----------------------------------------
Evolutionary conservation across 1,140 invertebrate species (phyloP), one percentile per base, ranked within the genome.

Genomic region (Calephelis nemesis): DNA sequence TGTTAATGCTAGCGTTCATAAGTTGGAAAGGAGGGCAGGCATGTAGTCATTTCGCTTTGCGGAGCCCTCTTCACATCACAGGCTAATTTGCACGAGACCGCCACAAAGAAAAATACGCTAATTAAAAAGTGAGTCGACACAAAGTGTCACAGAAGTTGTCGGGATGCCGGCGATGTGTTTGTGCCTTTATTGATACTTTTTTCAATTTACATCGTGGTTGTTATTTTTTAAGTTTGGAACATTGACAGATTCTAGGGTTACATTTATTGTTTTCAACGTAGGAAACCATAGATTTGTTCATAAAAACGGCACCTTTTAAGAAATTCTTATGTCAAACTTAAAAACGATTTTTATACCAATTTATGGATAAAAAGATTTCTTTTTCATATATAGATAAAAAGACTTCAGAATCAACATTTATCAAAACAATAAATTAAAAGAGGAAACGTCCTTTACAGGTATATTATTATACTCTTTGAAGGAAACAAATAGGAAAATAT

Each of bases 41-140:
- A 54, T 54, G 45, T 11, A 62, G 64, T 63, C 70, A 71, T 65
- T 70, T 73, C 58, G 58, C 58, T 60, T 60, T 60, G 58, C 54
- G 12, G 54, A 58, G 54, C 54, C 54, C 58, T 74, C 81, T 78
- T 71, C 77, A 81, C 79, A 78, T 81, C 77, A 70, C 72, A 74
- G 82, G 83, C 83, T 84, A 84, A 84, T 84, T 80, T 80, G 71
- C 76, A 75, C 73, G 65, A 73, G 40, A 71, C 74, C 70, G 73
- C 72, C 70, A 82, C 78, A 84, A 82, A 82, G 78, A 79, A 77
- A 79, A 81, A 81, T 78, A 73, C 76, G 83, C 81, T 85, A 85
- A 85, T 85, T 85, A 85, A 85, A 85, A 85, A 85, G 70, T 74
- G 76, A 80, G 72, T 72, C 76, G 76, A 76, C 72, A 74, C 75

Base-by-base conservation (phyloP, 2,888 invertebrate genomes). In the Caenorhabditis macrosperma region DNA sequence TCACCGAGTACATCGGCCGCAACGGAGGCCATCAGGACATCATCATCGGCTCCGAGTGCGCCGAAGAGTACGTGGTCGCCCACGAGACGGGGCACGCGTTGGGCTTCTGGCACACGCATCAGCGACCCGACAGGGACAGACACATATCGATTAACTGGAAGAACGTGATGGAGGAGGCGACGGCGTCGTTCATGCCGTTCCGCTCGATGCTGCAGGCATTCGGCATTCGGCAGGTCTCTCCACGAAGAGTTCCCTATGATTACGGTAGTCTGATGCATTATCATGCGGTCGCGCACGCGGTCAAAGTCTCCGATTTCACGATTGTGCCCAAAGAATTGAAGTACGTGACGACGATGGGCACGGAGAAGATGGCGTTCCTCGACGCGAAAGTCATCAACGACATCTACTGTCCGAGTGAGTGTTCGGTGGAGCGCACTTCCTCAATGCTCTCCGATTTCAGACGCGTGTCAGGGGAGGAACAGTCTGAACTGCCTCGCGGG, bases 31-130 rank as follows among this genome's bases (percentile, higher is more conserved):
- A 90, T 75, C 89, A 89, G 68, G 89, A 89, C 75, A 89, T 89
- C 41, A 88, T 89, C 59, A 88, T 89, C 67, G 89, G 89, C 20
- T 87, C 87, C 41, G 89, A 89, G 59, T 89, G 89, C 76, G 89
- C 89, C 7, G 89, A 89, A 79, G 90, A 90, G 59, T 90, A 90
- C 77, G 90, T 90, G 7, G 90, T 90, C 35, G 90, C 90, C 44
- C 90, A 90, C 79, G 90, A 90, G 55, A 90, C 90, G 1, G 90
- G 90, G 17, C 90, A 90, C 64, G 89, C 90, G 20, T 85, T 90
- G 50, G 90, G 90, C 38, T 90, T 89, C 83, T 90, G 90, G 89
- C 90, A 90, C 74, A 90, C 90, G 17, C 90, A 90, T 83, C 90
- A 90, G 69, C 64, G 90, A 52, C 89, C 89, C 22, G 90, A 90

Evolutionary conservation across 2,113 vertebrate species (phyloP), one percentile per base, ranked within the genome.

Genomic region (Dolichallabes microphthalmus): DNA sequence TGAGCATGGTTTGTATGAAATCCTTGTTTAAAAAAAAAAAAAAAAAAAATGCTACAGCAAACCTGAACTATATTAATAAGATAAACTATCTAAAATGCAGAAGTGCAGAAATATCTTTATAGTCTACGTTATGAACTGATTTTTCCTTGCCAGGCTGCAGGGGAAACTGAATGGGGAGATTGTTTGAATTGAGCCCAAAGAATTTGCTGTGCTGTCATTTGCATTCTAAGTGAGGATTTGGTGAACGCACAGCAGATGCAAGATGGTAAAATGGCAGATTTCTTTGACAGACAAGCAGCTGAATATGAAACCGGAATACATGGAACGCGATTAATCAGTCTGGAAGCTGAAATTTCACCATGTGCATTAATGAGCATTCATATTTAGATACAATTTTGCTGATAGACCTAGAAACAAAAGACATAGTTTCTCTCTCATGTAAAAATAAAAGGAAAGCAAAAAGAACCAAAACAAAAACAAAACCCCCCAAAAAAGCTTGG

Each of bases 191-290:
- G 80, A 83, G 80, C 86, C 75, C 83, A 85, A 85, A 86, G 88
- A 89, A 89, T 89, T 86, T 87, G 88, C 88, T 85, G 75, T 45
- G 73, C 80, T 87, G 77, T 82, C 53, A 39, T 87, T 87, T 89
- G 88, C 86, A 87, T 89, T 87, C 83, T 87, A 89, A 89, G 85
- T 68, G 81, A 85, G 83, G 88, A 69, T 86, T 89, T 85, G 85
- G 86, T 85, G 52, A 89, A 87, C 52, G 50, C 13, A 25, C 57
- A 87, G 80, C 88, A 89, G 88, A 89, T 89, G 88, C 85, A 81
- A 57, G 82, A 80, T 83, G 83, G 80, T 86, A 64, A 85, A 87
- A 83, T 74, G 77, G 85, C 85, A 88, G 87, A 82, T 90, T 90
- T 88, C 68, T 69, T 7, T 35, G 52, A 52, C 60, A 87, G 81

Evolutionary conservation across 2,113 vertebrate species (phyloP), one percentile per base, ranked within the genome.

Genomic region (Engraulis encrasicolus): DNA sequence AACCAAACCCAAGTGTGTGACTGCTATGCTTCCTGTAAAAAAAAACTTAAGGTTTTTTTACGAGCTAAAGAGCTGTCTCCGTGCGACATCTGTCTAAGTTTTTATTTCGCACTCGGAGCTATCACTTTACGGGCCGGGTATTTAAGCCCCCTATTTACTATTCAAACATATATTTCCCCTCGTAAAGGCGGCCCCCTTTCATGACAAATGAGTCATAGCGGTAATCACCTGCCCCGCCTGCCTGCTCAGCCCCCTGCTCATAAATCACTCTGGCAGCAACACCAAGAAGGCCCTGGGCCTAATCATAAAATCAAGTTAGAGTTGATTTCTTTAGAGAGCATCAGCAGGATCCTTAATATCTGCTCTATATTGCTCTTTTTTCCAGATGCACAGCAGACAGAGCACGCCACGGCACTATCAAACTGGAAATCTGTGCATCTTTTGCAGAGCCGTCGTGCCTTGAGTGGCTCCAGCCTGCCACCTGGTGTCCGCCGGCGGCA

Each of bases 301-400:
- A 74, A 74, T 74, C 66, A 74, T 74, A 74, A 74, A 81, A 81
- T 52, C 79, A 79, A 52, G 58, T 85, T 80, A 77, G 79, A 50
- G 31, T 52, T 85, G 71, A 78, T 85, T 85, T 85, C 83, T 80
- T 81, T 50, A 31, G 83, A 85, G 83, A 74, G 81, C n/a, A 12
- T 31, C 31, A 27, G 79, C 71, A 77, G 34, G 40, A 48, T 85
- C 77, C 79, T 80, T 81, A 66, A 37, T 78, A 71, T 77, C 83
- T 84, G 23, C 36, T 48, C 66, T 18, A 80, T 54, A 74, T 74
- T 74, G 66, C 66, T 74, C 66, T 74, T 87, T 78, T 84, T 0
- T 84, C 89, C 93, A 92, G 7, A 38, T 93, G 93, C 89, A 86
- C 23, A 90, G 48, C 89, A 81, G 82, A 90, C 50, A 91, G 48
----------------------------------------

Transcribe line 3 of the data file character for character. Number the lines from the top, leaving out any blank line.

Each of bases 41-140: